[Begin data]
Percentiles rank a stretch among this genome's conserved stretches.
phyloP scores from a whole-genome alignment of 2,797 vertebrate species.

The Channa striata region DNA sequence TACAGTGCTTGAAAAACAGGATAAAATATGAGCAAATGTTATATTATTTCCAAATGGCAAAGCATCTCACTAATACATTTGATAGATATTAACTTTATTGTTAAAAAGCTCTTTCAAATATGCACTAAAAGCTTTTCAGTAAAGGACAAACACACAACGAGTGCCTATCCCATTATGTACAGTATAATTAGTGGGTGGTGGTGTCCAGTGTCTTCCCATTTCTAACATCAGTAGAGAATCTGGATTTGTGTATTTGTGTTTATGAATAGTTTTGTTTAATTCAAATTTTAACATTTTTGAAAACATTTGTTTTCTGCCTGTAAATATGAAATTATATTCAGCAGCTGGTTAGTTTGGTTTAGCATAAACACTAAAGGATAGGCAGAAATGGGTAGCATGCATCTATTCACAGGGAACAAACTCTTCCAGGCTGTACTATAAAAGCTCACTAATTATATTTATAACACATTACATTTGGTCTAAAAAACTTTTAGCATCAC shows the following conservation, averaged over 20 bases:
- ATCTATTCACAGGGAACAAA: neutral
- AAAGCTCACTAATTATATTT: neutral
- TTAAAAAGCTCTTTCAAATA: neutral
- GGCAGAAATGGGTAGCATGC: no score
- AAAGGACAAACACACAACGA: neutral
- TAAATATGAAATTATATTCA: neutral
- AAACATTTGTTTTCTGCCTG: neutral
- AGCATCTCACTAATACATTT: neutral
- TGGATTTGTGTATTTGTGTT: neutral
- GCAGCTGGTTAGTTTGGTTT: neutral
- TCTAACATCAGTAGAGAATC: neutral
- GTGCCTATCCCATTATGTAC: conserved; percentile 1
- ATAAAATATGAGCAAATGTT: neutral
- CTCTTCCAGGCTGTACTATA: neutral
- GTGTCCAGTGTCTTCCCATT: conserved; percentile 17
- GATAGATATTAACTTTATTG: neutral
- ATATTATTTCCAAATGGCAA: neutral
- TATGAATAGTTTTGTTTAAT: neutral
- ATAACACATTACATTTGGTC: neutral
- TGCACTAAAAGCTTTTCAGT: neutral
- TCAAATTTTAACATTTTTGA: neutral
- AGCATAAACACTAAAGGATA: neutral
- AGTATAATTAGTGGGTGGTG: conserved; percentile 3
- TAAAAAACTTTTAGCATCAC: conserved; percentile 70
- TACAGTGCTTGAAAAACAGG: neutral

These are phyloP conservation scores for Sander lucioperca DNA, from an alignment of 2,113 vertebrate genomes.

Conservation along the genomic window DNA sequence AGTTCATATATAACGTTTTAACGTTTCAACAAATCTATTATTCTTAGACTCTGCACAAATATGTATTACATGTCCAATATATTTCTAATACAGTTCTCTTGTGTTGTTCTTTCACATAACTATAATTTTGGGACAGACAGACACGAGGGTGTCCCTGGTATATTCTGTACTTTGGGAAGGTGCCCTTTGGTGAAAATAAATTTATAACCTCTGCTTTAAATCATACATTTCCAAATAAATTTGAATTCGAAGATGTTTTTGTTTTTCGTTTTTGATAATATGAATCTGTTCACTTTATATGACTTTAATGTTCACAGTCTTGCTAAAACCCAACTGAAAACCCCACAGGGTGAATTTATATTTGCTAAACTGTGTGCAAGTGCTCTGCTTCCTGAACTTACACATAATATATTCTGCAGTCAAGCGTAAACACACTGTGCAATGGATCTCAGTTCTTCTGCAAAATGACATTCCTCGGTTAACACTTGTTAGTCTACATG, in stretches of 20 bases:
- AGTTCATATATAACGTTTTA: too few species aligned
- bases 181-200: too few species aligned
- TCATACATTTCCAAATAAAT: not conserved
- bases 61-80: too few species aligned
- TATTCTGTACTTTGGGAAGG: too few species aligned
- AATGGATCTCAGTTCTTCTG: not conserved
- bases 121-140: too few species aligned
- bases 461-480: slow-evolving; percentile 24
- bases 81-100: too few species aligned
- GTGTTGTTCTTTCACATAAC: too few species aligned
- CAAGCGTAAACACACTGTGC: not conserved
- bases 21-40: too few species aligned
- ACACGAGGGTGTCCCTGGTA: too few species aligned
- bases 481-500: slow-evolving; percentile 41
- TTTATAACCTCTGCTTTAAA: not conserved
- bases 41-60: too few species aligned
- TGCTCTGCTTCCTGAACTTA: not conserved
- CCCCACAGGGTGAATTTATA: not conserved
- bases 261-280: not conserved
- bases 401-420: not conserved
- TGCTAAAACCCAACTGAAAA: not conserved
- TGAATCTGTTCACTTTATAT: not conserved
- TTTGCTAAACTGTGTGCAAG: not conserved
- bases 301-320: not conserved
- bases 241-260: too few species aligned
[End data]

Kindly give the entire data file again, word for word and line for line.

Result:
Percentiles rank a stretch among this genome's conserved stretches.
phyloP scores from a whole-genome alignment of 2,797 vertebrate species.

The Channa striata region DNA sequence TACAGTGCTTGAAAAACAGGATAAAATATGAGCAAATGTTATATTATTTCCAAATGGCAAAGCATCTCACTAATACATTTGATAGATATTAACTTTATTGTTAAAAAGCTCTTTCAAATATGCACTAAAAGCTTTTCAGTAAAGGACAAACACACAACGAGTGCCTATCCCATTATGTACAGTATAATTAGTGGGTGGTGGTGTCCAGTGTCTTCCCATTTCTAACATCAGTAGAGAATCTGGATTTGTGTATTTGTGTTTATGAATAGTTTTGTTTAATTCAAATTTTAACATTTTTGAAAACATTTGTTTTCTGCCTGTAAATATGAAATTATATTCAGCAGCTGGTTAGTTTGGTTTAGCATAAACACTAAAGGATAGGCAGAAATGGGTAGCATGCATCTATTCACAGGGAACAAACTCTTCCAGGCTGTACTATAAAAGCTCACTAATTATATTTATAACACATTACATTTGGTCTAAAAAACTTTTAGCATCAC shows the following conservation, averaged over 20 bases:
- ATCTATTCACAGGGAACAAA: neutral
- AAAGCTCACTAATTATATTT: neutral
- TTAAAAAGCTCTTTCAAATA: neutral
- GGCAGAAATGGGTAGCATGC: no score
- AAAGGACAAACACACAACGA: neutral
- TAAATATGAAATTATATTCA: neutral
- AAACATTTGTTTTCTGCCTG: neutral
- AGCATCTCACTAATACATTT: neutral
- TGGATTTGTGTATTTGTGTT: neutral
- GCAGCTGGTTAGTTTGGTTT: neutral
- TCTAACATCAGTAGAGAATC: neutral
- GTGCCTATCCCATTATGTAC: conserved; percentile 1
- ATAAAATATGAGCAAATGTT: neutral
- CTCTTCCAGGCTGTACTATA: neutral
- GTGTCCAGTGTCTTCCCATT: conserved; percentile 17
- GATAGATATTAACTTTATTG: neutral
- ATATTATTTCCAAATGGCAA: neutral
- TATGAATAGTTTTGTTTAAT: neutral
- ATAACACATTACATTTGGTC: neutral
- TGCACTAAAAGCTTTTCAGT: neutral
- TCAAATTTTAACATTTTTGA: neutral
- AGCATAAACACTAAAGGATA: neutral
- AGTATAATTAGTGGGTGGTG: conserved; percentile 3
- TAAAAAACTTTTAGCATCAC: conserved; percentile 70
- TACAGTGCTTGAAAAACAGG: neutral

These are phyloP conservation scores for Sander lucioperca DNA, from an alignment of 2,113 vertebrate genomes.

Conservation along the genomic window DNA sequence AGTTCATATATAACGTTTTAACGTTTCAACAAATCTATTATTCTTAGACTCTGCACAAATATGTATTACATGTCCAATATATTTCTAATACAGTTCTCTTGTGTTGTTCTTTCACATAACTATAATTTTGGGACAGACAGACACGAGGGTGTCCCTGGTATATTCTGTACTTTGGGAAGGTGCCCTTTGGTGAAAATAAATTTATAACCTCTGCTTTAAATCATACATTTCCAAATAAATTTGAATTCGAAGATGTTTTTGTTTTTCGTTTTTGATAATATGAATCTGTTCACTTTATATGACTTTAATGTTCACAGTCTTGCTAAAACCCAACTGAAAACCCCACAGGGTGAATTTATATTTGCTAAACTGTGTGCAAGTGCTCTGCTTCCTGAACTTACACATAATATATTCTGCAGTCAAGCGTAAACACACTGTGCAATGGATCTCAGTTCTTCTGCAAAATGACATTCCTCGGTTAACACTTGTTAGTCTACATG, in stretches of 20 bases:
- AGTTCATATATAACGTTTTA: too few species aligned
- bases 181-200: too few species aligned
- TCATACATTTCCAAATAAAT: not conserved
- bases 61-80: too few species aligned
- TATTCTGTACTTTGGGAAGG: too few species aligned
- AATGGATCTCAGTTCTTCTG: not conserved
- bases 121-140: too few species aligned
- bases 461-480: slow-evolving; percentile 24
- bases 81-100: too few species aligned
- GTGTTGTTCTTTCACATAAC: too few species aligned
- CAAGCGTAAACACACTGTGC: not conserved
- bases 21-40: too few species aligned
- ACACGAGGGTGTCCCTGGTA: too few species aligned
- bases 481-500: slow-evolving; percentile 41
- TTTATAACCTCTGCTTTAAA: not conserved
- bases 41-60: too few species aligned
- TGCTCTGCTTCCTGAACTTA: not conserved
- CCCCACAGGGTGAATTTATA: not conserved
- bases 261-280: not conserved
- bases 401-420: not conserved
- TGCTAAAACCCAACTGAAAA: not conserved
- TGAATCTGTTCACTTTATAT: not conserved
- TTTGCTAAACTGTGTGCAAG: not conserved
- bases 301-320: not conserved
- bases 241-260: too few species aligned